The ΔE2 system uses data from outside sources, such as drills, face profiles and other data, that characterises rock properties to allow blasters to target placement of energy in a blasthole.
In addition, it can send loading instructions to a pump truck control system directly to ensure the loading of boreholes as designed.
"[It] can improve shovel dig rates, improve crusher throughput and lower overall drill and blast costs," according to Dyno.
Operator efficiency is also improved because the loading process is simplified - allowing explosives' energy to be accurately placed and in turn reduce oversize and/or fines, the company said.
The newly released system also has ΔE2 Pre-Load desktop software, permitting its users to precisely place the shot's energy as well as use by blasters and engineers to optimise energy placement for each borehole.
Pre-Load's features include drawing tools for the addition of lines, circles and squares; the capability to add text; and tools to annotate and draw arrows. Reports can be printed for users and truck operators, so that they can enter the field with hard copies of the loading plan.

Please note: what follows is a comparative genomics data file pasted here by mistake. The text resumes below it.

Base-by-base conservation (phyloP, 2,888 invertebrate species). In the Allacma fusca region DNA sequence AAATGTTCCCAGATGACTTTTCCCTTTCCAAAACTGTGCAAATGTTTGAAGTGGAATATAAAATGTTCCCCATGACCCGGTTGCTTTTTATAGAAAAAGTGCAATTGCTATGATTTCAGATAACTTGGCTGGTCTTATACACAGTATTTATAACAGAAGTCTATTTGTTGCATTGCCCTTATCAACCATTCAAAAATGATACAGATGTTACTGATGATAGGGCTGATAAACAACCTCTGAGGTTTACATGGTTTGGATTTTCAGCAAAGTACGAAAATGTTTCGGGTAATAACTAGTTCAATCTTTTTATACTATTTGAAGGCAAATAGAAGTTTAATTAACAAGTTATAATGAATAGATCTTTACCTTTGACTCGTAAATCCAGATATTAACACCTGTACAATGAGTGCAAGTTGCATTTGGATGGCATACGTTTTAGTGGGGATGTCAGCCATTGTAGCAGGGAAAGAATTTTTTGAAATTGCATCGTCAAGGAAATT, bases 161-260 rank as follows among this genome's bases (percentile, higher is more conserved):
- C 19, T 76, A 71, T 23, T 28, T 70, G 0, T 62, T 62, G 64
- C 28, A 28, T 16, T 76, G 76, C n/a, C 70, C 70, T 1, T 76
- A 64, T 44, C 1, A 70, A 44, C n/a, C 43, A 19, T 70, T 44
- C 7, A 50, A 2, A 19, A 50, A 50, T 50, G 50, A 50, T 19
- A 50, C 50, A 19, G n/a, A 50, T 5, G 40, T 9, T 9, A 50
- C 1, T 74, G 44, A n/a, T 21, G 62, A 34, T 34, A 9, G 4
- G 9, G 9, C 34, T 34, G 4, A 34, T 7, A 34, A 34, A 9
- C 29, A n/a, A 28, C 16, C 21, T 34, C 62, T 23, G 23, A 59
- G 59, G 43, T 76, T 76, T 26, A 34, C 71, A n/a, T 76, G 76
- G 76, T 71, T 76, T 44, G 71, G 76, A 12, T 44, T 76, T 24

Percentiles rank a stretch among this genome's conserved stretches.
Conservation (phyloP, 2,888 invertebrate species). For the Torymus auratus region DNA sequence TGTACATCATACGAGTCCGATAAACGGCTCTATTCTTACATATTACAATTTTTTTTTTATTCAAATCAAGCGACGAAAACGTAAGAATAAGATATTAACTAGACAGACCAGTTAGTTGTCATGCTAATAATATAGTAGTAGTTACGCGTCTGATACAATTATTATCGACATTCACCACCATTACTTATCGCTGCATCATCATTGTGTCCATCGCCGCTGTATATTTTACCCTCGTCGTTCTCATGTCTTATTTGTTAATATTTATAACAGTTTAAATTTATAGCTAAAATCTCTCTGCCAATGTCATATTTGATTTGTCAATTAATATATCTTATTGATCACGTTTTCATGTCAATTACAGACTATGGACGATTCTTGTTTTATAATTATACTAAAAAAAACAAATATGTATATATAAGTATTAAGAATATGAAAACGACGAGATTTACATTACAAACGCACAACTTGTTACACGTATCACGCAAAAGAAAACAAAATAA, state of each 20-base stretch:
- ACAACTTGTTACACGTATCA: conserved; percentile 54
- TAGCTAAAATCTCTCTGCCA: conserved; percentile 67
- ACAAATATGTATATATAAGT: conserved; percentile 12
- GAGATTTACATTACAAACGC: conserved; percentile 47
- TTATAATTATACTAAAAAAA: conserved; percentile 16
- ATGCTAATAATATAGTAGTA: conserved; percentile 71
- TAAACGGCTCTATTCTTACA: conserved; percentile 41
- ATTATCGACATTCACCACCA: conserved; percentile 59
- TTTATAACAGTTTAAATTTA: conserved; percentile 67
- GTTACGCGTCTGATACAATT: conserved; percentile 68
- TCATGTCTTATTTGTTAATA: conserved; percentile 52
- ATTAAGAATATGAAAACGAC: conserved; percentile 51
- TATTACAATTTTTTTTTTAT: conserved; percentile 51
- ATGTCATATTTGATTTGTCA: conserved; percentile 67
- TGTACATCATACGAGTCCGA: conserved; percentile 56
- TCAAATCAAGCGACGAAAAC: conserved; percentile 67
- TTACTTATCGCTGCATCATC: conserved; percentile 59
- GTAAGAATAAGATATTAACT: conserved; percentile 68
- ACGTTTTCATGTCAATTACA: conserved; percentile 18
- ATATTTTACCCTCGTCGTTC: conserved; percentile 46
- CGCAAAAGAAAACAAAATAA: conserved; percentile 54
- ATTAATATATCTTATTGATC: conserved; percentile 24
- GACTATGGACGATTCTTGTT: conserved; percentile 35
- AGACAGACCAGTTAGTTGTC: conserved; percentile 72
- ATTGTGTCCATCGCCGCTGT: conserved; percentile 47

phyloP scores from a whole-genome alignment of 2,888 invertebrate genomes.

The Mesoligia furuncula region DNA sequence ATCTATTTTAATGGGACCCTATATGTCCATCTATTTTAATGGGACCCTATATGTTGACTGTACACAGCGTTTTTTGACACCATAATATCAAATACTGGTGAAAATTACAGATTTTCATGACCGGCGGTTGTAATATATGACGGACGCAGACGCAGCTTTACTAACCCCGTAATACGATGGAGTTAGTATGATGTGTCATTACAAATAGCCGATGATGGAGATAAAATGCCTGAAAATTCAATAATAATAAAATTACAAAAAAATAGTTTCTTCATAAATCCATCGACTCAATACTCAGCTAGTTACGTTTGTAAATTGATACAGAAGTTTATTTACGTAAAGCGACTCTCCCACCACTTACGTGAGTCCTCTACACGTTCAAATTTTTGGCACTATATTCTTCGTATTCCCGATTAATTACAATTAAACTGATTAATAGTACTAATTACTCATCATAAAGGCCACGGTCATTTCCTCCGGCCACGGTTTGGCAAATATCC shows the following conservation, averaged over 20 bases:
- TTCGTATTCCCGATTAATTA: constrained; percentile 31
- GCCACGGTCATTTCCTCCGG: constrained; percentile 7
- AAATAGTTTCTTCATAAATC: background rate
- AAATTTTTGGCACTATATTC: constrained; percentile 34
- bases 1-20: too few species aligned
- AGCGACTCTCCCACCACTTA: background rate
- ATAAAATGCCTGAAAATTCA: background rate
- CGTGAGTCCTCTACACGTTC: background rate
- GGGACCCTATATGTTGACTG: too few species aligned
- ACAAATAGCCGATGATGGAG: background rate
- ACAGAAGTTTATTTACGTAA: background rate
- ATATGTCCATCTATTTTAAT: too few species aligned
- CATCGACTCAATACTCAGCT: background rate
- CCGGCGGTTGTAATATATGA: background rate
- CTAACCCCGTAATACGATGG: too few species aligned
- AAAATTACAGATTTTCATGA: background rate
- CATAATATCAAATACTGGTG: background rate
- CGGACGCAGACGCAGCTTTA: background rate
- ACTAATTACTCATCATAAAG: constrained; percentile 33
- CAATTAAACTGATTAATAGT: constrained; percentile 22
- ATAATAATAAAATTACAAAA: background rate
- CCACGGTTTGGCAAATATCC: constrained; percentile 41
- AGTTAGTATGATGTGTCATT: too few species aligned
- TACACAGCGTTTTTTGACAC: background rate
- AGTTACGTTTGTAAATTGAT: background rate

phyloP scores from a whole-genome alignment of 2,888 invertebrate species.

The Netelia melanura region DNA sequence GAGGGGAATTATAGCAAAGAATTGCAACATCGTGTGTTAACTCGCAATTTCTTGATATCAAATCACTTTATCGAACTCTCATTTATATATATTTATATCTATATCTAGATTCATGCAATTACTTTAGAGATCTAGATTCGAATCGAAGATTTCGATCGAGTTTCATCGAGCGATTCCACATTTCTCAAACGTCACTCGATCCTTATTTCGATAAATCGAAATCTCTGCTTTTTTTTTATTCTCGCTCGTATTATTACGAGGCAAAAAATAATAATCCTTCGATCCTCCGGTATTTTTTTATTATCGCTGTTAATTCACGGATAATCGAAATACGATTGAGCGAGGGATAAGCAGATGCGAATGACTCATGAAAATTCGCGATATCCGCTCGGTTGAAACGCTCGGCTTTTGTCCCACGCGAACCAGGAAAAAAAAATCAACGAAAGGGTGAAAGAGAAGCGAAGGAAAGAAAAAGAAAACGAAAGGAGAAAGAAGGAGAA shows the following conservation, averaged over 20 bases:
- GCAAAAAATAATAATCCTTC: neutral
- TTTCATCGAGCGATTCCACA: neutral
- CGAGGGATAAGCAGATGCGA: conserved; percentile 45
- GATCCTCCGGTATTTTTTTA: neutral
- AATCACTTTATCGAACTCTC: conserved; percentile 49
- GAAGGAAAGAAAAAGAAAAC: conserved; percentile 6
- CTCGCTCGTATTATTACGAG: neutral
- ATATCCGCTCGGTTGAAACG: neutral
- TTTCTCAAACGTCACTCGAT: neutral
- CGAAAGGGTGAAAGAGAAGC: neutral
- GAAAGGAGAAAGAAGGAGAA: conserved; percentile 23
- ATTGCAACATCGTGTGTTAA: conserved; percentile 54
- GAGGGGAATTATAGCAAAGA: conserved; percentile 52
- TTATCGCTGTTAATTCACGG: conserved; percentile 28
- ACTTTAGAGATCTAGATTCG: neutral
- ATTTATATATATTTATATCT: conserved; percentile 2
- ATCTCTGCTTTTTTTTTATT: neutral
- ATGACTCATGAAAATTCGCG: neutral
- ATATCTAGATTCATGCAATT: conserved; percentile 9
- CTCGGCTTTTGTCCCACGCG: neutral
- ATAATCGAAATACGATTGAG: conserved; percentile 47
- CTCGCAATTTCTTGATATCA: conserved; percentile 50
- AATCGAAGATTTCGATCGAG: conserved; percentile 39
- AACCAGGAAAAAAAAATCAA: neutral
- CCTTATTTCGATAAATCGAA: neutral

If preferred, it can also create customised hole loading plans, sending the information to the truck to allow precise control over how holes are loaded within the shot.
"The system can import data from multiple sources, including data from the Dyno Nobel mobile suite of applications that can create shot designs," the company said. This means its users will have an easy way to control the loading of a blast.
ΔE2 has the capability to show powder factors, which can be changed on the fly, so that a blaster or engineer can have an understanding of explosives usage before the shot is loaded. This, Dyno Nobel said, also allows them to control the actual shot cost.